Potentially Hazardous Asteroid (162082) 1998 HL1 close encounter: how, where and when to see it.
As we mentioned elsewhere, on 25 Oct. 2019, the potentially hazardous asteroid (162082) 1998 HL1 will have a safe, close encounter with the Earth. Because of the relatively short distance and the generous dimension of the object, this asteroid will be an easy target even with small telescopes. Here it is how to see it!
Seeing a potentially hazardous asteroid with your own,small telescope and your very own eyes, while it quickly moves across the stars, it is uncommon. Guess what: next nights you have this rare opportunity.
Potentially hazardous asteroid 162082 (1998 HL1) is one of those intriguing objects: discovered in 1998 by the LInear survey, its has a diameter somewhere between 440-990 meters. It belongs to the potentially hazardous asteroids family, as we call every asteroid larger than 100 meters or so and having an orbit bringing it closer than 7.5 millions of km to that of our planet Earth.
Because of its generous dimension and the relatively close distance from us it will touch on next Oct. 25, asteroid 1998 HL1 will be easily visible with small, amateur telescopes, peaking in brightness at mag. 12.3. Sure, we had much closer asteroids in the past, also brightest, but as I said this is not happening every night. Considering the last 12 months, only two asteroids of similar size (actually larger) came closer than 1998 HL1.
Formally, the fly-by will happen on 25 Oct. 2019, at 17:21 UTC: in that very moment, 162082 (1998 HL1) will be at 6.2 millions of km from us, 16.2 times farthest the average Moon. We remind its size: between 440 and 990 meters.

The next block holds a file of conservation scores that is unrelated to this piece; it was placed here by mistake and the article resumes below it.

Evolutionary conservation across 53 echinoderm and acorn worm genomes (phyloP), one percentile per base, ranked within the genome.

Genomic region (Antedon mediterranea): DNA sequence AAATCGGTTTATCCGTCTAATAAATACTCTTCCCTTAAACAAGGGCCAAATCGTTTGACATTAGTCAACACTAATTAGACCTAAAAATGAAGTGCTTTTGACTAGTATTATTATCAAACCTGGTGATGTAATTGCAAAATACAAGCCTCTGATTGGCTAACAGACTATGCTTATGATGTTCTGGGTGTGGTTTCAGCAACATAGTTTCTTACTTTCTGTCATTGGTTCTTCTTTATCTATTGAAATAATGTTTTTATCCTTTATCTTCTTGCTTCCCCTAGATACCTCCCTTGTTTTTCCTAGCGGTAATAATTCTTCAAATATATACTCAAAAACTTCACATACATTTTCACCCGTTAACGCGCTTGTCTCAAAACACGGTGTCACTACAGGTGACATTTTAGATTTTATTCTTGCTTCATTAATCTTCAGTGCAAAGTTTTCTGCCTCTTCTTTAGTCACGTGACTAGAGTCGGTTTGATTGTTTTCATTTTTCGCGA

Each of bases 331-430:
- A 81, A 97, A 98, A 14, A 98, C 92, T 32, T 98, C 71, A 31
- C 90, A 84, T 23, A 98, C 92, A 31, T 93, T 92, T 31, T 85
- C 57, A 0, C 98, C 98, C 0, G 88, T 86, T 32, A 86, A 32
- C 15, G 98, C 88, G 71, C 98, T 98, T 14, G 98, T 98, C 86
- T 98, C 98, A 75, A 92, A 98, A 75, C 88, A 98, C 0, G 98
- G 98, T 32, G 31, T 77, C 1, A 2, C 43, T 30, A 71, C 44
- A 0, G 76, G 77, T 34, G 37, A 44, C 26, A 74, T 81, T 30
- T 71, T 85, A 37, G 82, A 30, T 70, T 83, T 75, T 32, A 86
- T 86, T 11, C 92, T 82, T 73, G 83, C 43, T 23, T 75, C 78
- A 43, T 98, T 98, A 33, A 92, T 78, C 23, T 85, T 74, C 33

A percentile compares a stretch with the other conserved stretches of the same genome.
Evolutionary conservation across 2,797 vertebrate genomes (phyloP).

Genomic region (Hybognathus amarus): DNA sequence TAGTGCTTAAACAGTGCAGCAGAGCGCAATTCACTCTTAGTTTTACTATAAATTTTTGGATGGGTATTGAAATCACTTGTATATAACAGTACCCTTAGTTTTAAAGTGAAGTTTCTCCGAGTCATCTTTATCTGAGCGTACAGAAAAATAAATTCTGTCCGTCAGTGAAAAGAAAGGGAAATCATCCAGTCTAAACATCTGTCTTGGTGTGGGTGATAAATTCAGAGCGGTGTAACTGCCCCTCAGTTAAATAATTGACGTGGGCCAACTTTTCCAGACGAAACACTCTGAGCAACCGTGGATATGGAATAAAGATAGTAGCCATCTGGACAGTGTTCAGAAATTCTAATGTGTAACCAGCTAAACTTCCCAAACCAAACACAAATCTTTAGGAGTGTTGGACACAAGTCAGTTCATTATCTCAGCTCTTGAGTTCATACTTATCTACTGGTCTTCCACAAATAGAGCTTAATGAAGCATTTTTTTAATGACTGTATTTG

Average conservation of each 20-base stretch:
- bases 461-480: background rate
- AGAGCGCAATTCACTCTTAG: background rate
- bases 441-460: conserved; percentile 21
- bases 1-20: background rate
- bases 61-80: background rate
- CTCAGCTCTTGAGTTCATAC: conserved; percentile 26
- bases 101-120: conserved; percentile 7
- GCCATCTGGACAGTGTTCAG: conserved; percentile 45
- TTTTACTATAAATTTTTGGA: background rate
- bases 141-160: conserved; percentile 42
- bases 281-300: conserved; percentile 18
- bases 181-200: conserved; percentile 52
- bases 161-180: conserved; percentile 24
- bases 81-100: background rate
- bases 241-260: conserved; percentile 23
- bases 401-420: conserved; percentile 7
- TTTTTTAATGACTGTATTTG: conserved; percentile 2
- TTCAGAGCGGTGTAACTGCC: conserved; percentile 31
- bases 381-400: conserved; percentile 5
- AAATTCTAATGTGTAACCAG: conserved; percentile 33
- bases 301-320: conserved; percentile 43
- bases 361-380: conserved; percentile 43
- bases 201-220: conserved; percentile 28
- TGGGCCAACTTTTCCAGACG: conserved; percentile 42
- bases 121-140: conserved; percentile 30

Once said 1998 HL1 will be directly visible through small scopes for a few days (we mean telescopes with at least a diameter of 150mm, which are very popular), the question is: where we can look for it? To provide you with an answer, I prepared the star map above, using the software I love, TheSkyX Pro by Software Bisque.
The star chart refers to the time around the fly-by, when the object will be closer, brighter and apparently faster across the stars. It is the apparent motion of the asteroid that will make possible for you to recognize it among the surrounding stars: in the day interval of the chart, 1998 HL1 will be moving with a rate of about 20 arc-seconds per minute, something you should note relatively easily.
The chart above is valid for an observer ideally placed in the center of the Earth. A real observer will see the asteroid in a sightly different position, because of the so-called parallax: the difference should be of about 1 arc-minute or so.
If you have a good digital camera, you can capture the asteroid with even smaller telescopes, keep in mind!
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